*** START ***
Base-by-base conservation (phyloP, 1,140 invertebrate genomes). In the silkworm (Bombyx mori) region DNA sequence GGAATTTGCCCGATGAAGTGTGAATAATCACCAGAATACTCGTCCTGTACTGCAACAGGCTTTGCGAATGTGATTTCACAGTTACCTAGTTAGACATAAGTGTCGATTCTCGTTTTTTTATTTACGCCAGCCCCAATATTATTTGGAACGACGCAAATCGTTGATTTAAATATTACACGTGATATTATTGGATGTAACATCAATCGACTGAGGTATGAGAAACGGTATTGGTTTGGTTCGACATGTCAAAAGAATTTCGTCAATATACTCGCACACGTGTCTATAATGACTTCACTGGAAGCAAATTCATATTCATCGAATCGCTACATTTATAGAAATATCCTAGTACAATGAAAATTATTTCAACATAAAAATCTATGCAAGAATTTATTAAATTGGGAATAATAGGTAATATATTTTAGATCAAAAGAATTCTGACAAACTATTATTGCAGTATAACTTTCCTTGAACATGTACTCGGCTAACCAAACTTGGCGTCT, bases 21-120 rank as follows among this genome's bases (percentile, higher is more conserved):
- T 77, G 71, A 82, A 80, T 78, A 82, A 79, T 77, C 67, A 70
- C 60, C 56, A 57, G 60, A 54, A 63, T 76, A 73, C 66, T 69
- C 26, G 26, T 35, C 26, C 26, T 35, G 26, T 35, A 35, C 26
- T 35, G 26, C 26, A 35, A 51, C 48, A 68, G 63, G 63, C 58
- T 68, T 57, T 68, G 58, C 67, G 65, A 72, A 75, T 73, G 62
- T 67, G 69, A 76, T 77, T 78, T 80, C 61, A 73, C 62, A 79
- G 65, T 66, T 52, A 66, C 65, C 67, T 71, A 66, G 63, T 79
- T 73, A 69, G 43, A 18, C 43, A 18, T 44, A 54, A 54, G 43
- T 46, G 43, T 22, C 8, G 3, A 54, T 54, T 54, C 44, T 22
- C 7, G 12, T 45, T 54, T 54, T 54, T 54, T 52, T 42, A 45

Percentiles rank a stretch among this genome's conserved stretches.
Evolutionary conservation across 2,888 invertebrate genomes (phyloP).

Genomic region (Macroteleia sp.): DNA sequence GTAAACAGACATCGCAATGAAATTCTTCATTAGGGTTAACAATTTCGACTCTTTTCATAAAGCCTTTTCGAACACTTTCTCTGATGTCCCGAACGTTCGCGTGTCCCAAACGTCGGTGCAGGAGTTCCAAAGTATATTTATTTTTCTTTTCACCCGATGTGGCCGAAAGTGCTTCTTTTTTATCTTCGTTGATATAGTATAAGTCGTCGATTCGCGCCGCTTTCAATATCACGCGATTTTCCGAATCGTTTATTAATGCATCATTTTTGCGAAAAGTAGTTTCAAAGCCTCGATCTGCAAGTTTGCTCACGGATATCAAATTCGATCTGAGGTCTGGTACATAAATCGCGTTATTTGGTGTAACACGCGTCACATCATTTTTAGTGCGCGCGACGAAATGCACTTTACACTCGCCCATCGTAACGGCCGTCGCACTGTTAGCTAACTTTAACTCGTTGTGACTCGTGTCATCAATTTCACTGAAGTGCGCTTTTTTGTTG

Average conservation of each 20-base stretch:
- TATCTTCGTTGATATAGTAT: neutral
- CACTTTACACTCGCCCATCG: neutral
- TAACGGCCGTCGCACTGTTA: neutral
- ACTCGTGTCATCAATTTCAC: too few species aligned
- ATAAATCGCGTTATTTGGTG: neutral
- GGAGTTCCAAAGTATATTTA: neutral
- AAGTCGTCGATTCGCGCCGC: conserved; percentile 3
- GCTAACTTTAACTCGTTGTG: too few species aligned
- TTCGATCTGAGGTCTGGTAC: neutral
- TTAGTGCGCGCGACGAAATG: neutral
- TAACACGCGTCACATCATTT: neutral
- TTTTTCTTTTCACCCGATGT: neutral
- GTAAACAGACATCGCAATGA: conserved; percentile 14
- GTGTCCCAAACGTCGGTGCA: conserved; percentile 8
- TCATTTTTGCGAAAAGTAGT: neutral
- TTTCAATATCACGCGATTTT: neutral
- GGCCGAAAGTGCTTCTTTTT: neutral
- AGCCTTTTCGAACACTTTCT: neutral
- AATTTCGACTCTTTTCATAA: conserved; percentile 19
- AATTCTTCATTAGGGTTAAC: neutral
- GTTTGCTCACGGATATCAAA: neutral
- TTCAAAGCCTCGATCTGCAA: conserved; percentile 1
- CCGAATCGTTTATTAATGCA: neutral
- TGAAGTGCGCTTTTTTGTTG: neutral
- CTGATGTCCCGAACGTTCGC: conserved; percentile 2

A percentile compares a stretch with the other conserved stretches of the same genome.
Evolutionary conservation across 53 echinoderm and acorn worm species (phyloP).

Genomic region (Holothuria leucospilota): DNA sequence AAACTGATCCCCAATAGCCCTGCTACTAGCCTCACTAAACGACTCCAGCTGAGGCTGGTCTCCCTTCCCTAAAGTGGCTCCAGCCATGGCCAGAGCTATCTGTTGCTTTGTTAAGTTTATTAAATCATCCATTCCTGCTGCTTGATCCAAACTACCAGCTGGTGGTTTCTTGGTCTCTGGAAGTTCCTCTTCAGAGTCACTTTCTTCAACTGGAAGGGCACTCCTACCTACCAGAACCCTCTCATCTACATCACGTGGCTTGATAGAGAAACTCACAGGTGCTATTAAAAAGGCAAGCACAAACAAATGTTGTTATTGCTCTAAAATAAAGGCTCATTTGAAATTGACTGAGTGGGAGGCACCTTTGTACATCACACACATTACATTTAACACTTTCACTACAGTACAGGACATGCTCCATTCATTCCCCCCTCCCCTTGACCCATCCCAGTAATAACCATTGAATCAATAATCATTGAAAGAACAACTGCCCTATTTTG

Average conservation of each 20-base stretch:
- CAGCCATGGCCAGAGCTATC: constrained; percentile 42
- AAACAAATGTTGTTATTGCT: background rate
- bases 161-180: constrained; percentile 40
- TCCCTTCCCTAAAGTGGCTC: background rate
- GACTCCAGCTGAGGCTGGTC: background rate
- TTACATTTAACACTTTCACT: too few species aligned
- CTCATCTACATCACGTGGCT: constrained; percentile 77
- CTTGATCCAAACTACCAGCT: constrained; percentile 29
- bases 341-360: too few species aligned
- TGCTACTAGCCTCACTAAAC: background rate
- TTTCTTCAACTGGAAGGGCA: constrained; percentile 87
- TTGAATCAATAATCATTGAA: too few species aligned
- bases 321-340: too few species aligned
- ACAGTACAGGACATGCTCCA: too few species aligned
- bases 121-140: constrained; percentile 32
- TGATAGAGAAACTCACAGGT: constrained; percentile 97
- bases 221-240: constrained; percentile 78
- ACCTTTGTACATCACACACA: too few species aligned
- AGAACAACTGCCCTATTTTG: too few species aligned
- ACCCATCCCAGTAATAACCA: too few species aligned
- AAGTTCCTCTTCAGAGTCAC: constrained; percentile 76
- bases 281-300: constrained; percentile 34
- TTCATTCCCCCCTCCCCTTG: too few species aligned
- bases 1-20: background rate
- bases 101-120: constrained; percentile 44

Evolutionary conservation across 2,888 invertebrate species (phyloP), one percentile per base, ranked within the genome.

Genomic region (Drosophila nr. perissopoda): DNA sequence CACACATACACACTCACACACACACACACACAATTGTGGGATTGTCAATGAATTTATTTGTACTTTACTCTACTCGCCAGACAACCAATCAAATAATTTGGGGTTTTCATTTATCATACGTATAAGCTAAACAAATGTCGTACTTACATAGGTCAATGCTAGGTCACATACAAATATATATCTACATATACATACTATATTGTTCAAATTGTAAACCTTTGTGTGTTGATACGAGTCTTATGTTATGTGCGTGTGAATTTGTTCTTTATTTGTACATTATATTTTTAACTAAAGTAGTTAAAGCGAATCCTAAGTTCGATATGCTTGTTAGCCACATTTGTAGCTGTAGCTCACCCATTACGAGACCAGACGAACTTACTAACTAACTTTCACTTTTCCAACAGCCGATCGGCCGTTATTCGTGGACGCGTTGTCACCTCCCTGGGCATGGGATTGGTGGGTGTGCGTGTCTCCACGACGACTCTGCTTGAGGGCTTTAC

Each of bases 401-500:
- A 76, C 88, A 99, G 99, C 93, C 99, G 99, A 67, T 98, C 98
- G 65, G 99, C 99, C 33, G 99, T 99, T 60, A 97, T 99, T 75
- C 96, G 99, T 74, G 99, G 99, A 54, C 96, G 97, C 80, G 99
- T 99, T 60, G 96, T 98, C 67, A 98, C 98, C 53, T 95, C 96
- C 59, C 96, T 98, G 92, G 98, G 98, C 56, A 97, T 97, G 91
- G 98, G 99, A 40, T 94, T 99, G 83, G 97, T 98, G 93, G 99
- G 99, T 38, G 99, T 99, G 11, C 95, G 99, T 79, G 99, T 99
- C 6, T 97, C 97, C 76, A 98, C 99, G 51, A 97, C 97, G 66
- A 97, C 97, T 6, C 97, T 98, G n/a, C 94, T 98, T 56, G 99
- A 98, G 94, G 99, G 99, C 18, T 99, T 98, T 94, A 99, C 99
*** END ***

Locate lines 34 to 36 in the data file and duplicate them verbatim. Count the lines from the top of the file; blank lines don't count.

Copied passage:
- AATTTCGACTCTTTTCATAA: conserved; percentile 19
- AATTCTTCATTAGGGTTAAC: neutral
- GTTTGCTCACGGATATCAAA: neutral